For it was just a short step from making a codex out of reusable wax tablets to making it out of sheets of more flexible but more permanent materials. And within just a few hundred years, by the 4th century CE, our user-friendly codex had replaced the scroll, which had been in use for millennia.
The codex engages and interacts with the human body in a more organic, intuitive way. Opening the cover and turning the pages makes the reader an active participant in whatever literary world the codex contains.
Features of a Codex
Because of its protective covering, the codex can be safely and easily carried about. If it’s small, it fits cozily into a palm—hence the term manual, literally “handbook”—or it becomes a “pocketbook”. If large, it can be companionably hugged to the chest. And it can be opened and perused anywhere.
A scroll requires a flat surface or has to be held up by the reader with both hands; a codex can be read while walking, lying down, standing, in any posture, anywhere. It can be propped open against something and read hands free, or single-handedly. As we’ve already noted, the codex evolved to meet the needs of people on the move, people who needed books to be more compact, portable, and durable.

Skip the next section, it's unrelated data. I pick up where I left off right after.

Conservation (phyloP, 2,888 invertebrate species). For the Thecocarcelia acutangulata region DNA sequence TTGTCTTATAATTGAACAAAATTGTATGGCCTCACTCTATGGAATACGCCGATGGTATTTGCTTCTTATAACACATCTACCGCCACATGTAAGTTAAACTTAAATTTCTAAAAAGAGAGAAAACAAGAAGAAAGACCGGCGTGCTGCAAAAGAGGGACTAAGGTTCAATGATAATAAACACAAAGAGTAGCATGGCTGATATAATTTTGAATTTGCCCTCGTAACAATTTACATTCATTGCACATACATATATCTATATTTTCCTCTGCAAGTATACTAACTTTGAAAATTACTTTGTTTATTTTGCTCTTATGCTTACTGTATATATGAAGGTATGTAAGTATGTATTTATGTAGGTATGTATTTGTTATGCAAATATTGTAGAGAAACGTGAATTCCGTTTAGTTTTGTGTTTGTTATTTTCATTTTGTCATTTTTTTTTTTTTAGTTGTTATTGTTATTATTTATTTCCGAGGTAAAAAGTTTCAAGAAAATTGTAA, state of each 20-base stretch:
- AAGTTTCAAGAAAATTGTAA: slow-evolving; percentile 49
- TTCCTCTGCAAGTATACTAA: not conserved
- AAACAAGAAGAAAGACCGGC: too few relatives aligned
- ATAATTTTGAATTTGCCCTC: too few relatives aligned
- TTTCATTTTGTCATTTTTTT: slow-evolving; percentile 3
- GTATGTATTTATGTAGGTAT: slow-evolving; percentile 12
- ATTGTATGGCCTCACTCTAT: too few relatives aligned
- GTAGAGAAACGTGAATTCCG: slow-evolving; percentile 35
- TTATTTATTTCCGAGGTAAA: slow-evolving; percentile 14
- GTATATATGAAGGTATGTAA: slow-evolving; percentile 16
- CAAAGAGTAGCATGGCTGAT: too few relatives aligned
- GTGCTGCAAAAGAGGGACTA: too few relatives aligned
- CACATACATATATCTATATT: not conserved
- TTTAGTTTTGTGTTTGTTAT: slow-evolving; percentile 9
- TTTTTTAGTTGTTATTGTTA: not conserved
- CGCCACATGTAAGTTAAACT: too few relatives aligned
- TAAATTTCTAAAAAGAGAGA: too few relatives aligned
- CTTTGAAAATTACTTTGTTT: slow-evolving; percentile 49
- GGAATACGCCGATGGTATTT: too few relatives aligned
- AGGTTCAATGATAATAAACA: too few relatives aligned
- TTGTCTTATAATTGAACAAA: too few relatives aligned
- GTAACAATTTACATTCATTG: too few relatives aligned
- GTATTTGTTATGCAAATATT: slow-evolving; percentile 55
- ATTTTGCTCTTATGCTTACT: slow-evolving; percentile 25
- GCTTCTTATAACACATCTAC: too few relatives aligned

Of all these features, durability is probably the most significant. Not only is the medieval book protected by a sturdy binding—usually leather or wood or both—most of those which have survived to this day survived because they were written—not on brittle, fragile papyrus—but on parchment made from animal skins, carefully flayed, treated with chemicals, and then scraped clean to create a writing surface.
Codex Versus Scroll
The codex was much more expensive than scrolls made out of papyrus. The manufacturing process for creating parchment was more complex and time-consuming and the materials themselves more expensive.
However, the codex was actually far more economical because all of the material could be used: both sides of the page could be covered with writing, diagrams, images, notes. And even if, in monetary terms, the parchment book still cost more to produce, that cost was worth it in the end, as not only was the medieval book durable throughout the lifetime of its maker and/or first owner, it was potentially durable for centuries, indeed millennia.